Why are hydrants flushed? Twinsburg Fire Department explains

Why are hydrants flushed? Twinsburg Fire Department explains
Twinsburg Fire is about to start flushing some 1,900 hydrants. (Sourec: Twinsburg Fire Department)

TWINSBURG, OH (WOIO) - In the spring it's not uncommon to see signs posted in your community informing you the fire department will be flushing the hydrants.

Or you might even see firefighters in the process of flushing them, letting water gush out.

Why they do it

Twinsburg Assistant Fire Chief Steven Bosso explained it's an important process they do once a year to the roughly 1,900 hydrants in Twinsburg and Twinsburg Township.

"We'd rather find a bad hydrant during this procedure than during a fire," Bosso said.

It's not just about making sure the hydrant works and water is actually available.

"We remove and inspect all caps for ease of turn, undamaged threads and a working gasket, then grease each outlet before recapping and flushing. We also note any problems (like difficulty opening or closing valves, how fast the hydrant drains, etc.) and pass them on to Cleveland Water, who makes the repairs," he said.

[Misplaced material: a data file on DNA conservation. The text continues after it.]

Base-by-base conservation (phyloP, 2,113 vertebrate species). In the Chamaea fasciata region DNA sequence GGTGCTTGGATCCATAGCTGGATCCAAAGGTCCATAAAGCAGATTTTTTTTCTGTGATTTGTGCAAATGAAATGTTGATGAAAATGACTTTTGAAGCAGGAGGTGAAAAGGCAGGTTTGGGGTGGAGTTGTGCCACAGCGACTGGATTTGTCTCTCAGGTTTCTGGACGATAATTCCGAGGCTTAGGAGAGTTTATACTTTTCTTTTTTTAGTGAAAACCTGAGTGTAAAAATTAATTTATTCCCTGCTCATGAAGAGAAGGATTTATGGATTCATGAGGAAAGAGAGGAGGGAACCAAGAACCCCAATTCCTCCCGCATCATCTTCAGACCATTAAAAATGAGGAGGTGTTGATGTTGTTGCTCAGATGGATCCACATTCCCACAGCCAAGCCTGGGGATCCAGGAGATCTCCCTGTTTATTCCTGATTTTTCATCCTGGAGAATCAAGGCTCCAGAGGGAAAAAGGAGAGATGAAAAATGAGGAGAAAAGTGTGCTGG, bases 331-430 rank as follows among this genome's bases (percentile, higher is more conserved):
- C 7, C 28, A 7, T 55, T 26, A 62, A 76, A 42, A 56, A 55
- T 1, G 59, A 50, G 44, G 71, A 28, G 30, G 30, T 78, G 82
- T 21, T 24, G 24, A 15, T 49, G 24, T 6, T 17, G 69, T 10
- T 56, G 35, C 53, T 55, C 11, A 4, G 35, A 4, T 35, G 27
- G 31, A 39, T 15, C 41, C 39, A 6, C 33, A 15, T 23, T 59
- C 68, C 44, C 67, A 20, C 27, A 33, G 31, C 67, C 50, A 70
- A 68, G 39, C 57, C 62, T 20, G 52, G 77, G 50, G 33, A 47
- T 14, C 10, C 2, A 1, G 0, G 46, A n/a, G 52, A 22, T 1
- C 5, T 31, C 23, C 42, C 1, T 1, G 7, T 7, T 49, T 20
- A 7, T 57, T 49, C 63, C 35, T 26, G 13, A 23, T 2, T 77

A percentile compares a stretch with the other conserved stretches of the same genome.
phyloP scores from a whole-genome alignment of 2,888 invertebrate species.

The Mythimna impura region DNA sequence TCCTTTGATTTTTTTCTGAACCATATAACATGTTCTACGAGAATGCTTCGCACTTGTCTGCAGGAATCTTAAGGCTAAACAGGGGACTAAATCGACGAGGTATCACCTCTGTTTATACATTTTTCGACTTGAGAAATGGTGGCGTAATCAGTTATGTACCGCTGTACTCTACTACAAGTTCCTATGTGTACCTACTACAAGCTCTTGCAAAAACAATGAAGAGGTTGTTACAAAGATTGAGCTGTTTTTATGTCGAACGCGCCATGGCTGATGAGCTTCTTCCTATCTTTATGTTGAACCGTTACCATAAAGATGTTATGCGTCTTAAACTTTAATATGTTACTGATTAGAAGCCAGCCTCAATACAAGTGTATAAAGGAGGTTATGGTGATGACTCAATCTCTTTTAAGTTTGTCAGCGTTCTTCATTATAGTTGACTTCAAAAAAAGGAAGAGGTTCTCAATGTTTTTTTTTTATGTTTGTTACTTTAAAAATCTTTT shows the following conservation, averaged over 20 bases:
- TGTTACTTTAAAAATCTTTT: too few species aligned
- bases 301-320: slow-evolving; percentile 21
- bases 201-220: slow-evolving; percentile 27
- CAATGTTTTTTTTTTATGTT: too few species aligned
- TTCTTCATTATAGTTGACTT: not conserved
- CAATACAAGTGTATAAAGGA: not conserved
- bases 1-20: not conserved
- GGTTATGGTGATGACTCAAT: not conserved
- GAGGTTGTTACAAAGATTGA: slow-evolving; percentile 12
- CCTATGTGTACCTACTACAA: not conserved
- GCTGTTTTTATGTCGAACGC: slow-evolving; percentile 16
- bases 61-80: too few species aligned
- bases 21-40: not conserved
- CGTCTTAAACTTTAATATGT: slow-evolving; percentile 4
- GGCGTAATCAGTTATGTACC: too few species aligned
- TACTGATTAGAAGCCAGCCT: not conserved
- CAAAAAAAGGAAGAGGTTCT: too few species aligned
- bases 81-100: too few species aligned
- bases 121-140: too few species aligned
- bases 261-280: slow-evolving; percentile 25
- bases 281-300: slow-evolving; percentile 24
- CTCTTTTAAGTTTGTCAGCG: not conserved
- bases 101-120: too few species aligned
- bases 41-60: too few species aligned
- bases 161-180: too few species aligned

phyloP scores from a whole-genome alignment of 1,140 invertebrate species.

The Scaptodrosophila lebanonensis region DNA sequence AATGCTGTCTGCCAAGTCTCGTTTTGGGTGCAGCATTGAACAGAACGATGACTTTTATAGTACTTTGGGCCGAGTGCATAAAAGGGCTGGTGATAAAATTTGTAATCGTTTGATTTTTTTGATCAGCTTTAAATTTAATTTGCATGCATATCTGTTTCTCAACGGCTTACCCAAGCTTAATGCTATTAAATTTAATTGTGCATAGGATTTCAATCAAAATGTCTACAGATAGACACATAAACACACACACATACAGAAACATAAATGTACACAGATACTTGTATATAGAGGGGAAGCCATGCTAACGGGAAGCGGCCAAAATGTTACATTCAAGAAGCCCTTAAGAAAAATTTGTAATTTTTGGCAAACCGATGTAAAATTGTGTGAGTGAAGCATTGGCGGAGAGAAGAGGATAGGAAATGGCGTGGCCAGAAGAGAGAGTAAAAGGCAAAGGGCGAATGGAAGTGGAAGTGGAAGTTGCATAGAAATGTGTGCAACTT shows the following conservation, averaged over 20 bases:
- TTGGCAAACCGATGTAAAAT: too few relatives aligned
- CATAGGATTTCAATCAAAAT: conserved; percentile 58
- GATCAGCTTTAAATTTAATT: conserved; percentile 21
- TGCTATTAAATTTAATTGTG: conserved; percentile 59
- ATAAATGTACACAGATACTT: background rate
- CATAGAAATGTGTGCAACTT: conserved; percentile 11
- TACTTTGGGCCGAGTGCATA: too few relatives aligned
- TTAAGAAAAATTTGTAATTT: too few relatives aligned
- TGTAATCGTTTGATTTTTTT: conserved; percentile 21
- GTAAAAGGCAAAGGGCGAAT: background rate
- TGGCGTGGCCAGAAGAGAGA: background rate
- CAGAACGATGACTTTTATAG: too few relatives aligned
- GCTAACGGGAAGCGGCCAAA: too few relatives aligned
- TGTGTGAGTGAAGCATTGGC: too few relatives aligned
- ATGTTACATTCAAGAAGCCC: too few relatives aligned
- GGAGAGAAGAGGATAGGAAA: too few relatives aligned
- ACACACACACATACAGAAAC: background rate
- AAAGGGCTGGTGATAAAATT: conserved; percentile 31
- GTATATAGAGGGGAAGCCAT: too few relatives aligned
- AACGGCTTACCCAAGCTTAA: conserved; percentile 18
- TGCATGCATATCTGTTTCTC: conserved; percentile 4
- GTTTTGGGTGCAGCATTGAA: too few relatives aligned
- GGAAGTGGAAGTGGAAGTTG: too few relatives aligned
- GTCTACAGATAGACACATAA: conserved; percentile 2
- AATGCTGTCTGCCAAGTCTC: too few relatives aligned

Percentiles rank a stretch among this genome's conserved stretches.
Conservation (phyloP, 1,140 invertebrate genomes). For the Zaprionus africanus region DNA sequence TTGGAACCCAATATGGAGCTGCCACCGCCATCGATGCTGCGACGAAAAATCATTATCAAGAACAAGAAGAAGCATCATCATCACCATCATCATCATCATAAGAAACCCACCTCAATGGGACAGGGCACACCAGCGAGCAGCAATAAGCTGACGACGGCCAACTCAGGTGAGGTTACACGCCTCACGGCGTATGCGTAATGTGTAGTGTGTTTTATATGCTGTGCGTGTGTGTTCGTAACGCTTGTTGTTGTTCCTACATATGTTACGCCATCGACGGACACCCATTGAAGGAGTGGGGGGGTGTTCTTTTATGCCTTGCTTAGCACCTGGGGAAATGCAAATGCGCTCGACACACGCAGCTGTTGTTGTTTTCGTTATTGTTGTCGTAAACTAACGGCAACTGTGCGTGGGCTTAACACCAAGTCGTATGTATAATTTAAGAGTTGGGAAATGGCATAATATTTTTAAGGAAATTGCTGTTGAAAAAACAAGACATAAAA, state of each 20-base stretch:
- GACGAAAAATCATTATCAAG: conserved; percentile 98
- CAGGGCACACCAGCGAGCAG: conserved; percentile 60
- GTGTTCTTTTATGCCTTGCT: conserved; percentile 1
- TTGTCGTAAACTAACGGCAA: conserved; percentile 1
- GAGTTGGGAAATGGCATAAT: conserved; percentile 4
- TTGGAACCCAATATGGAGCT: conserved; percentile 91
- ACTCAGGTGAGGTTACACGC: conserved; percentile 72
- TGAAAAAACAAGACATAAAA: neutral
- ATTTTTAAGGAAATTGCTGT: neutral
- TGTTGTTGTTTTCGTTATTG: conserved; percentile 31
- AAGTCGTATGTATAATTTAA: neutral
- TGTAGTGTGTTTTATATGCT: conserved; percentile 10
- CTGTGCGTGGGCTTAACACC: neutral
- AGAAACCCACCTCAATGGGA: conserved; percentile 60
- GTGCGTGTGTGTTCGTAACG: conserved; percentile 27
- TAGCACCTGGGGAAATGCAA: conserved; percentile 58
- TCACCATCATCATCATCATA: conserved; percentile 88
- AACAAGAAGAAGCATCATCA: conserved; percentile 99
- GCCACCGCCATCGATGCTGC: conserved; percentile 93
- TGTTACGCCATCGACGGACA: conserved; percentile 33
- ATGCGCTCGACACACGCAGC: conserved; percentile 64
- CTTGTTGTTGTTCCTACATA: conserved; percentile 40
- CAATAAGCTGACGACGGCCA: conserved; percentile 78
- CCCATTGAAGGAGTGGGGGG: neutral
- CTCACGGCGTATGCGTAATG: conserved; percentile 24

Why can it sometimes discolor your water?

In the case of the Twinsburg Facebook post they warn, "Should the water in your home become discolored, run the water until clear," but it's not just dirt.

"More pipe sediment than dirt," Bosso said. "Those hydrant valves are sitting there all year waiting for us to  open them and since the pipe between the main and the hydrant is 'dry' to prevent freezing in winter, the water flow stirs up the sediment and sometimes it'll get to the domestic lines."

Isn't this just wasting water?

There will be some who see this as a waste of water but Bosso can explain how it really isn't.

"Well, it comes from Lake Erie and it looks to be full at this point. Besides, we send it right back there by way of storm water management, Tinkers Creek and the Cuyahoga River. So it's sort of recycled," he said.

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